professional development is needed to support effective
integration of IT into the curriculum , and then good
measure so what this costs. That would provide a basis
for decision making on how to divide IT funds amount
- Curriculum, instruction, and assessment
- Technical support for teachers and students
- Professional development
- There is a lot known about how to organize and run
effective PD. By and large, actual PD for IT in education
tends to violate much of what we know is effective. That
is, PD is a relatively well developed component of SoTL.
However, actual implementation tends to not take
advantage of what we know about ways to design and
implement effective inservice. This is true both in
IT-related professional development and in non
IT-oriented professional development.
- Standards for what teachers should know and be able
to do (and actually do) are not well established. ISTE
has a large federally funded project to develop such
standards for preservice teachers. The ISTE National
Educational Technology Standards for Teachers (NETS for
Teachers) can be accessed at http://cnets.iste.org.
Although these are standards for preservice teachers,
they serve as a good starting point for specifying
standards for inservice teachers. Some states are
adopting the ISTE NETS for (preservice) teachers as their
standards for inservice teachers.
Just in time inservice, one-on-one inservice, informal
inservice, and other "personal" approaches are highly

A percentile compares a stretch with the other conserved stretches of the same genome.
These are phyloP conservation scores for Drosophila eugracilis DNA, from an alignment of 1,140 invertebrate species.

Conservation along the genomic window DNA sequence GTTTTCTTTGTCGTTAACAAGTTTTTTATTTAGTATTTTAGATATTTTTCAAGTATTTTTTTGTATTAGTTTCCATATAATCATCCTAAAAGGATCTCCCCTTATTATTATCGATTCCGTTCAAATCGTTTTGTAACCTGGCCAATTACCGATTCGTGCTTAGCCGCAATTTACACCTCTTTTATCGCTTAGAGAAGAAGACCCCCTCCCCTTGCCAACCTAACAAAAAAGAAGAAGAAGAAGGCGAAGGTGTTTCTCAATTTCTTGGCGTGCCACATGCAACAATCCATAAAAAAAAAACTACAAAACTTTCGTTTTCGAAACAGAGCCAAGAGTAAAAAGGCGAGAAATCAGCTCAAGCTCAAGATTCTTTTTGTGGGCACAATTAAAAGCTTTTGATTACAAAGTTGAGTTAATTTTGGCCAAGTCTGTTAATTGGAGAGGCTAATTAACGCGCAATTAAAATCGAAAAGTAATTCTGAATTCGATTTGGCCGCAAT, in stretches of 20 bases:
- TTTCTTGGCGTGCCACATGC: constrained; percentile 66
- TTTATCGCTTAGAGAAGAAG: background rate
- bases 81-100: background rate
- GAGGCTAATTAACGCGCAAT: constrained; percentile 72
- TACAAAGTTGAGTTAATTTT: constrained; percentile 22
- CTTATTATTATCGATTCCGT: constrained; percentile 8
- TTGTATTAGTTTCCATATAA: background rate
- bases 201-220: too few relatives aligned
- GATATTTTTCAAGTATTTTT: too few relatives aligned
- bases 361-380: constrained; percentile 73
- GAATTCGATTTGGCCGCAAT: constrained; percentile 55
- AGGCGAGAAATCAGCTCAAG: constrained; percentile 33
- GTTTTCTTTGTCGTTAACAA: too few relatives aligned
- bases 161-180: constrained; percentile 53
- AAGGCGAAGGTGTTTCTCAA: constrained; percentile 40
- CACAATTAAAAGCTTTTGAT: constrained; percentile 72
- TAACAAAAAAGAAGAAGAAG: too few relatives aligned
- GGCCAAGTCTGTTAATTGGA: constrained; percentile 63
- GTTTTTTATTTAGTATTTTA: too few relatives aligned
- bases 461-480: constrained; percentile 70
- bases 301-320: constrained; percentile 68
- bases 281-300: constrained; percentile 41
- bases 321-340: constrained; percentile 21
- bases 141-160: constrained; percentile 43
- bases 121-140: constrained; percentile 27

effective. Each individual teacher can be of help to his/her
fellow teachers in professional development. One model of PD
for a school is that each teacher has PD responsibilities
(in areas of their own expertise). Thus, each teacher is
responsible for developing and maintaining a level of
expertise in some area of general interest to other staff,
and helping the staff to learn that area.
Whole Class Exercise: Share some examples in which
you informally or formally have helped an adult learn some
IT. What works and what does not work in this informal adult
education type of situation? How is it applicable to
professional development of teachers?
Debrief: If we reframe this as "Just in time
education." we can better understand the importance and
potential for such a one-on-one approach to professional
development. Referring back to Bloom's study, we see the
power of individual tutoring coming into play. Since the
one-on-one intervention tends to focus on a topic in which
the learner really wants to learn, there tends to be a high
level of intrinsic motivation. By and large, one-on-one
inservice education in IT is highly effective.
The Future of Computers in
Education (July 1992)
The contents of the "overhead projector slides" for this
hour-length talk are given below.
Slide 1: Title
The Past, Present, and Future of Computer-related
Technology in Education:
The Best is Yet to Come
International Society for Technology in Education
University of Oregon
1787 Agate Street
Eugene, Oregon 97403
Work Phone: (503) 346-4414
Home Phone: (503) 344-3347
Fax: (503) 346-5890
Part 1: Introduction
We know that change has been occurring.
We know that the totality of human knowledge is growing
We know that the future is difficult to predict.
Part 2: Powerful Technologies
1. The automobile is an example of a "powerful technology."
2. A powerful technology, such as the automobile, can have a very
long life time.
3. A powerful technology that is widely adopted produces far
4. In retrospect, it is clear that automobile technology has had a
major impact on our schools and society.
5. It requires relatively good and careful thinking to "see"
clearly into the future as one analyzes a powerful technology.
Computers are a powerful technology.
The history of the development of computers has been relatively
Living histories have been collected.